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Outlawed Social Life: A Story of Repatriation and Decolonization

Please join us for our next lecture in the ASU-LACMA "Navigating Change in Museums" public lecture series with Candice Hopkins via Zoom. This is the story of the founding of two museums, ones which emerged out of early decolonial efforts and the ability to bring cultural belongings back home. U'mista and Nuyumbalees. Kwak’wala words. Names bestowed on two new cultural centers, one in Alert Bay, British Columbia and another in Cape Mudge, founded to house masks and dance regalia repatriated after the potlatch ban (1885–1951) in Canada. Nuyumbalees means stories from the beginning of the world. U'mista is a term given when something returns to its place of origin. In the past, people who came home after being taken captive during a raid were said to have U'mista. Although not originally used this way, the masks and regalia that have come back to Cape Mudge and Alert Bay now also have U'mista, while the objects at Nuyumbalees can once again tell their stories.  (Zoom pass code 033591)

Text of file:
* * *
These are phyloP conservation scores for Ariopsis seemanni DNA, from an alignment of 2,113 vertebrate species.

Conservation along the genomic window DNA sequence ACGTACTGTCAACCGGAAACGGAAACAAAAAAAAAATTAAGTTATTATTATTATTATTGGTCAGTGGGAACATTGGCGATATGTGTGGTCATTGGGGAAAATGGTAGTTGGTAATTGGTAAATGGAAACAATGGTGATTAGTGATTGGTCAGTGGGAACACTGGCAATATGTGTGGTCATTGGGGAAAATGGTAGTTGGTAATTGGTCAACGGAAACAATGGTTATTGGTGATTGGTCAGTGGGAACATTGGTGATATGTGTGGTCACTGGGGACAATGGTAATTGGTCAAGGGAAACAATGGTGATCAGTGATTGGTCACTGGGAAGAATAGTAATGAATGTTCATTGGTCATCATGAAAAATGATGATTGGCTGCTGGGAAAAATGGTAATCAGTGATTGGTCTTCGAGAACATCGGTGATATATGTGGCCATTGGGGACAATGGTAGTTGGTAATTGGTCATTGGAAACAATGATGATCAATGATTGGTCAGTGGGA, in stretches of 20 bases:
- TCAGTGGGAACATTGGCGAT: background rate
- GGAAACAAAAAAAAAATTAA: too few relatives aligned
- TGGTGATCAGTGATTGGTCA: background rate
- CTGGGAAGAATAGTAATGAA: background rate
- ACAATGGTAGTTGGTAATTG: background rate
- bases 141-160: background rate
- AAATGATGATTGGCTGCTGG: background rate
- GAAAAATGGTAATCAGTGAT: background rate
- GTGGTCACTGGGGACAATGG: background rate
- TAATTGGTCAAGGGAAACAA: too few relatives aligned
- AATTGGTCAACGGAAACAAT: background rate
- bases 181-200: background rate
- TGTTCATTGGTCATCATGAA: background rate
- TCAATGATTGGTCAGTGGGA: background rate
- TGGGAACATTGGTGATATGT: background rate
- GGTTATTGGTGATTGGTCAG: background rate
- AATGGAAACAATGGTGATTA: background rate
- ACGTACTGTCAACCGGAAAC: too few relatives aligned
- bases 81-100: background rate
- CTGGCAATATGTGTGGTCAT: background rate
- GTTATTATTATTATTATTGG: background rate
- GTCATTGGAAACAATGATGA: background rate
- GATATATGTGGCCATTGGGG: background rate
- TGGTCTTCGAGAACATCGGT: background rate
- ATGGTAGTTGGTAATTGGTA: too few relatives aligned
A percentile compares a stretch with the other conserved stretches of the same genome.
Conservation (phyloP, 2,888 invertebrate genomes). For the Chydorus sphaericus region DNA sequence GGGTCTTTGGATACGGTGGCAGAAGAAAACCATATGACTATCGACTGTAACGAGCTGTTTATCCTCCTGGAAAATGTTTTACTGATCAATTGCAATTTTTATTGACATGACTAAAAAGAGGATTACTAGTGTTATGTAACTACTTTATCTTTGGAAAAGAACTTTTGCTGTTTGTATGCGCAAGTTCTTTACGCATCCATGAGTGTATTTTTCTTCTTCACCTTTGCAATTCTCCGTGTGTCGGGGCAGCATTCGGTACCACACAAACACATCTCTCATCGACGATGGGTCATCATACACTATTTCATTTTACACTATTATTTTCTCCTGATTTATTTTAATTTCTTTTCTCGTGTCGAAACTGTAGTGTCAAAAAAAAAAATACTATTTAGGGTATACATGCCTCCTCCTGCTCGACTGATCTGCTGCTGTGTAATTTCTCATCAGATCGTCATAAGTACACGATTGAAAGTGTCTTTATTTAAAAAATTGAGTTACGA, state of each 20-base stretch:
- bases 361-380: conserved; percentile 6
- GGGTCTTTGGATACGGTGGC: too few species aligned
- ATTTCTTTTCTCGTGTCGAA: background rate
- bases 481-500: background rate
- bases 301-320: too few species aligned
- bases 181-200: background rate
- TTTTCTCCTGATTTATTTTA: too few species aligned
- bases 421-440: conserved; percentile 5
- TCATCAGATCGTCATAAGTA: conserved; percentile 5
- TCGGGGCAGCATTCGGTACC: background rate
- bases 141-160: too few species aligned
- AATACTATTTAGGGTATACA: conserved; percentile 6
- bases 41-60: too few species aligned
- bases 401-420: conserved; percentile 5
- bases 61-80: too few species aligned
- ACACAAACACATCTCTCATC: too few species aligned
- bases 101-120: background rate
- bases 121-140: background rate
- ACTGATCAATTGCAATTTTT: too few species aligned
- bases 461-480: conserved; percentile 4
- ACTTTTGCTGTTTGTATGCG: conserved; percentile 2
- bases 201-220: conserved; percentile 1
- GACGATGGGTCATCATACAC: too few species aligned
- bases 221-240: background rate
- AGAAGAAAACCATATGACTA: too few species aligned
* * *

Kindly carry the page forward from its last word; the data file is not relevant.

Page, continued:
Candice Hopkins is a citizen of Carcross/Tagish First Nation and lives in Albuquerque, New Mexico. Her writing and curatorial practice explores the intersections of history, contemporary art and indigeneity. She works as senior curator for the 2019 and 2021 editions of the Toronto Biennial of Art and was part of the curatorial team for the Canadian Pavilion of the 58th Venice Biennale, featuring the work of the media art collective Isuma. She is co-curator of notable exhibitions including Art for New Understanding: Native Voices 1950s to Now; the 2018 SITE Santa Fe biennial, Casa Tomada; documenta 14 in Athens, Greece and Kassel, Germany; Sakahàn: International Indigenous Art at the National Gallery of Canada and Close Encounters: The Next 500 Years in Winnipeg, MB. Her recent essays and presentations include 'The Gilded Gaze: Wealth and Economies on the Colonial Frontier,' for the documenta 14 Reader, and 'Outlawed Social Life' for South as a State of Mind.

Sponsored by:

  • ASU School of Art in the Herberger Institute for Design and the Arts
  • ASU Art Museum in the Herberger Institute for Design and the Arts
  • Los Angeles County Museum of Art
  • ASU Museum and Heritage Studies program
For more information please contact:
School of Art, ASU Museum and Heritage Studies program